Day by Day
Storytellers’ tales deserve our attention
By LIZ THOMPSON
My late father-in-law loved to tell stories of the “old days” — coal mining in southeastern Ohio, life during the Depression and more.
He would be well over 100 years old if he were still alive.
When we learned of his cancer, one of his granddaughters gave him a cassette recorder and blank tapes so he could record his stories.
My husband, Bob, grew up listening to stories not only from his parents, aunts and uncles, but from others who lived near their farm and had emigrated from eastern Europe.
Recently, Bob was telling some of the stories to our grandchildren. They laughed and asked questions and were amazed at how different things were for their Pappy and his family than they are today.
Our granddaughter, Elizabeth, said she wanted to write down the stories, and that she did. With pencil and pad of paper in hand, she wrote the stories passed down from her great-great-grandparents and great-grandparents.
Intertwined were stories of her Pappy’s childhood and his experiences with all the former storytellers. It was a joy to listen.
Since Elizabeth is a writer in her own right, I have a feeling a version of these characters will show up in a novel or two in her lifetime. At least, she will carry the history on to the next generation.
I grew up listening to stories, as well. I never knew either grandfather, so my grandmothers, aunts, uncles and parents provided tales of life in the same old days. That might be where I learned to love weaving words into stories.
We moved to Grove City in 2005, when we came back from the West Coast. This town was my first beat as a reporter in 2000. I loved the feel of the town. The people were amiable and seemed to work hard for a living.
I had heard history revealed in personal experiences of the early days in Grove City from people like Pudge — that’s the only name I knew him by. I could listen to people like him for hours and never glance at my watch.
Our neighbors are friendly, much like those in the Westerville neighborhood in which I was raised.
In 2007, one neighbor, Ann, hosted a get-together. We were in for a real treat when Ruth Sawyer Jividen, who lived around the corner, was a guest.
Turns out she was the last direct descendent to the first settler in Grove City. She started talking, and I started writing. She was a female version of my father-in-law.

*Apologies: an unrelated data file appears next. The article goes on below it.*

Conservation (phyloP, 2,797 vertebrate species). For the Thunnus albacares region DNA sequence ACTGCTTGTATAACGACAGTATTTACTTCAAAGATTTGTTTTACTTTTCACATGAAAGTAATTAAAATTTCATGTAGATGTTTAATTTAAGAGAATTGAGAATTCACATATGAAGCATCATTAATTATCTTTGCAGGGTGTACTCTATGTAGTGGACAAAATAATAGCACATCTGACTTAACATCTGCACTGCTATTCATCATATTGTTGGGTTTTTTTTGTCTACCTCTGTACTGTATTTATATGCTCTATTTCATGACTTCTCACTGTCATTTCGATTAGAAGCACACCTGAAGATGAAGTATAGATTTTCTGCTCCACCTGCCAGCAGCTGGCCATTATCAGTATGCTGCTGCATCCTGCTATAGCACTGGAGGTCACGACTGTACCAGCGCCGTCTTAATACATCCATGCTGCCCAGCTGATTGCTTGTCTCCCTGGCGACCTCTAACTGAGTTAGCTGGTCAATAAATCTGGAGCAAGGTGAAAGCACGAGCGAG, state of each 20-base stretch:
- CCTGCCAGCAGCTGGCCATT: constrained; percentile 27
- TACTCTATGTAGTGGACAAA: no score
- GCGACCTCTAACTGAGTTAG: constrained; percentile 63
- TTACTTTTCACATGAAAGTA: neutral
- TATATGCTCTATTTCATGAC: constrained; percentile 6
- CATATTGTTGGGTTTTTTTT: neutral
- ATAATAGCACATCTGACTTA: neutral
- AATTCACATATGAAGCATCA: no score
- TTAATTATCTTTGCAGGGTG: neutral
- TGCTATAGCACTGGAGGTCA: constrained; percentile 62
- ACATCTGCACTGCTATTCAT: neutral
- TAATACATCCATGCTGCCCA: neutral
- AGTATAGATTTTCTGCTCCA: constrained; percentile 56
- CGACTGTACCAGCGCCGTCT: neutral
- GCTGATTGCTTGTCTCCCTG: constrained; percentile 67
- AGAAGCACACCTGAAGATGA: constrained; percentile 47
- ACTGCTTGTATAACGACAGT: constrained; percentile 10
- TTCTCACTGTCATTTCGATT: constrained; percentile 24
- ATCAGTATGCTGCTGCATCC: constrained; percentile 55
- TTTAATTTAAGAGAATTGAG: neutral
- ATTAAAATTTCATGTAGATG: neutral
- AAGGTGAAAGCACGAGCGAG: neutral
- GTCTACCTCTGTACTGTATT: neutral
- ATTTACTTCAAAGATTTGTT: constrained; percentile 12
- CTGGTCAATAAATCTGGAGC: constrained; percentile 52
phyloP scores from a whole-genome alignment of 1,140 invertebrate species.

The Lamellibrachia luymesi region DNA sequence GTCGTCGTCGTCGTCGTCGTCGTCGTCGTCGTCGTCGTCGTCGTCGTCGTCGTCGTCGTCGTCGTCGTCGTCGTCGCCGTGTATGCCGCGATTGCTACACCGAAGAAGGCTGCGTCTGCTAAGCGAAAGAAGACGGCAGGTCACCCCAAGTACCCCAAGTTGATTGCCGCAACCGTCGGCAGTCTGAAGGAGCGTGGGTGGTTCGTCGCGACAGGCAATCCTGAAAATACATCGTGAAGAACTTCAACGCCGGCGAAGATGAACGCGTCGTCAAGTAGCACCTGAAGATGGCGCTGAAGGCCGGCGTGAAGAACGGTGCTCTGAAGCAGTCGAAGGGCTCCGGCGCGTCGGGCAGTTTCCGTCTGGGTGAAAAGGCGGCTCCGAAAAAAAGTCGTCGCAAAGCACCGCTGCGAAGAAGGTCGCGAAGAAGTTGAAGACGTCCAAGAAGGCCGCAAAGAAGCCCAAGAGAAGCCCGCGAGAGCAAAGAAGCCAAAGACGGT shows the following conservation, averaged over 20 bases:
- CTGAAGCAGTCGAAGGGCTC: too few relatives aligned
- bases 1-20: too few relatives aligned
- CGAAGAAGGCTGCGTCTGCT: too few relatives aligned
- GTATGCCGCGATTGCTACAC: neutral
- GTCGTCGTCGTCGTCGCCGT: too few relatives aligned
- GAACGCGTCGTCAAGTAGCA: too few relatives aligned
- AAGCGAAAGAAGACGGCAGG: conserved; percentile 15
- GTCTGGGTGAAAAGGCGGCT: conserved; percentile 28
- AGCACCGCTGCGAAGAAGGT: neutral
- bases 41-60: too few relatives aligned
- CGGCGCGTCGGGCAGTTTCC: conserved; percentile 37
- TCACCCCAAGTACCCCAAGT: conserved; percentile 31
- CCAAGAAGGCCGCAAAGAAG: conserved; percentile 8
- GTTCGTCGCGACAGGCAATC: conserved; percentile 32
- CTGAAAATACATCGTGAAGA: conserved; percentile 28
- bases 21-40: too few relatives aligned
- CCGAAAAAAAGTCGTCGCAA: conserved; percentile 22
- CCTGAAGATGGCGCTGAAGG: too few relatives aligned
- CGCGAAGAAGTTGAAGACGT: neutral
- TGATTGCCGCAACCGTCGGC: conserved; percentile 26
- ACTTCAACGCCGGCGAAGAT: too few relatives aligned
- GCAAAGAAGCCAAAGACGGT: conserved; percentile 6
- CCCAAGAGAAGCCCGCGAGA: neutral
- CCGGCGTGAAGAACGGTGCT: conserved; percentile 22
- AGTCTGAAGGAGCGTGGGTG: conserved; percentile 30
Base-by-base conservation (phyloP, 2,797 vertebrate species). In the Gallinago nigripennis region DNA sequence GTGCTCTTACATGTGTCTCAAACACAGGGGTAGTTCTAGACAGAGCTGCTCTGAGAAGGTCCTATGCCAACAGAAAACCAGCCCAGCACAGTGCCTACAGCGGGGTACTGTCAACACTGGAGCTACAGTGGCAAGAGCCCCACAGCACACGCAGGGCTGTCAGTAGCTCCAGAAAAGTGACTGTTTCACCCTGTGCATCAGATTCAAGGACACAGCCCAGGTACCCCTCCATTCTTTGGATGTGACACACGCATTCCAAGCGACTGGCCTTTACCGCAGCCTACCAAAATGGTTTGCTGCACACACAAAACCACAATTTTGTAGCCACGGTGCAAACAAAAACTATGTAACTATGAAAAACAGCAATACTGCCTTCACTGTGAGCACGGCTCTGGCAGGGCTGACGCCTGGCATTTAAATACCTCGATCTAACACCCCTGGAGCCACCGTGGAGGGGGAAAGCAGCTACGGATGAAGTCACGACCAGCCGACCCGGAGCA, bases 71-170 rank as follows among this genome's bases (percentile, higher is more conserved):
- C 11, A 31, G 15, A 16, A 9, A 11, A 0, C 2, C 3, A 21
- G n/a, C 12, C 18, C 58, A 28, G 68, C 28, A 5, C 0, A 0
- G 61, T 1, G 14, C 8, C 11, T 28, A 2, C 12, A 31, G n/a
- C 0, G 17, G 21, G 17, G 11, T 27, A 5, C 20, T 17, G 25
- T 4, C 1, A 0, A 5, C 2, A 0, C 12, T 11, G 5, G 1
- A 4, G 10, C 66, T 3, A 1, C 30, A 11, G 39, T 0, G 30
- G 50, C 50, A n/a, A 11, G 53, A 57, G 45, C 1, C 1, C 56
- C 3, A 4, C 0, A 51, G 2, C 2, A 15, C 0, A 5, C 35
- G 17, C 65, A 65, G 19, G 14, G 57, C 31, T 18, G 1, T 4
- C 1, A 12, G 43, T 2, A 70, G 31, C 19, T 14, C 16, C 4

Ruth and I enjoyed our time together writing the “Ruth Remembers” columns, which were published for a few years in a local newspaper, now gone. I was fascinated with her experiences growing up in Grove City, and so were the readers.
Around the same time, Janet Shailer and Laura Lanese published “Images of America: Grove City,” and Ruth’s family homestead history is included.
Ruth is now with her maker, in whom she firmly believed. Her home has been refurbished, but it’s just a house. I’m blessed with my memories of my time with Ruth.
As a reporter in Upper Arlington, I met Pete and Marjorie Sayers, lifetime residents and true storytellers. Marjorie was the driving force for the book, “The History of Upper Arlington,” published in 1988.
A new edition, in honor of the town’s centennial next year, will be available in the fall. The authors interviewed Marjorie and others to give it a conversational tone, along with the historical facts.
Soon after I wrote a story about Pete and Marjorie, the editor of the newspaper asked them to write a column about Upper Arlington history.
The late Patricia Orndorff Ernsberger wrote “Bicentennial Journal” and later added an updated version, including “Uptown: People, Places and Events” about Westerville history.
Most towns have their own local historians, and families have their own storytellers. People of this generation are all but gone. Their stories remind us of different times — not easier, but simpler.
All we need to do is listen.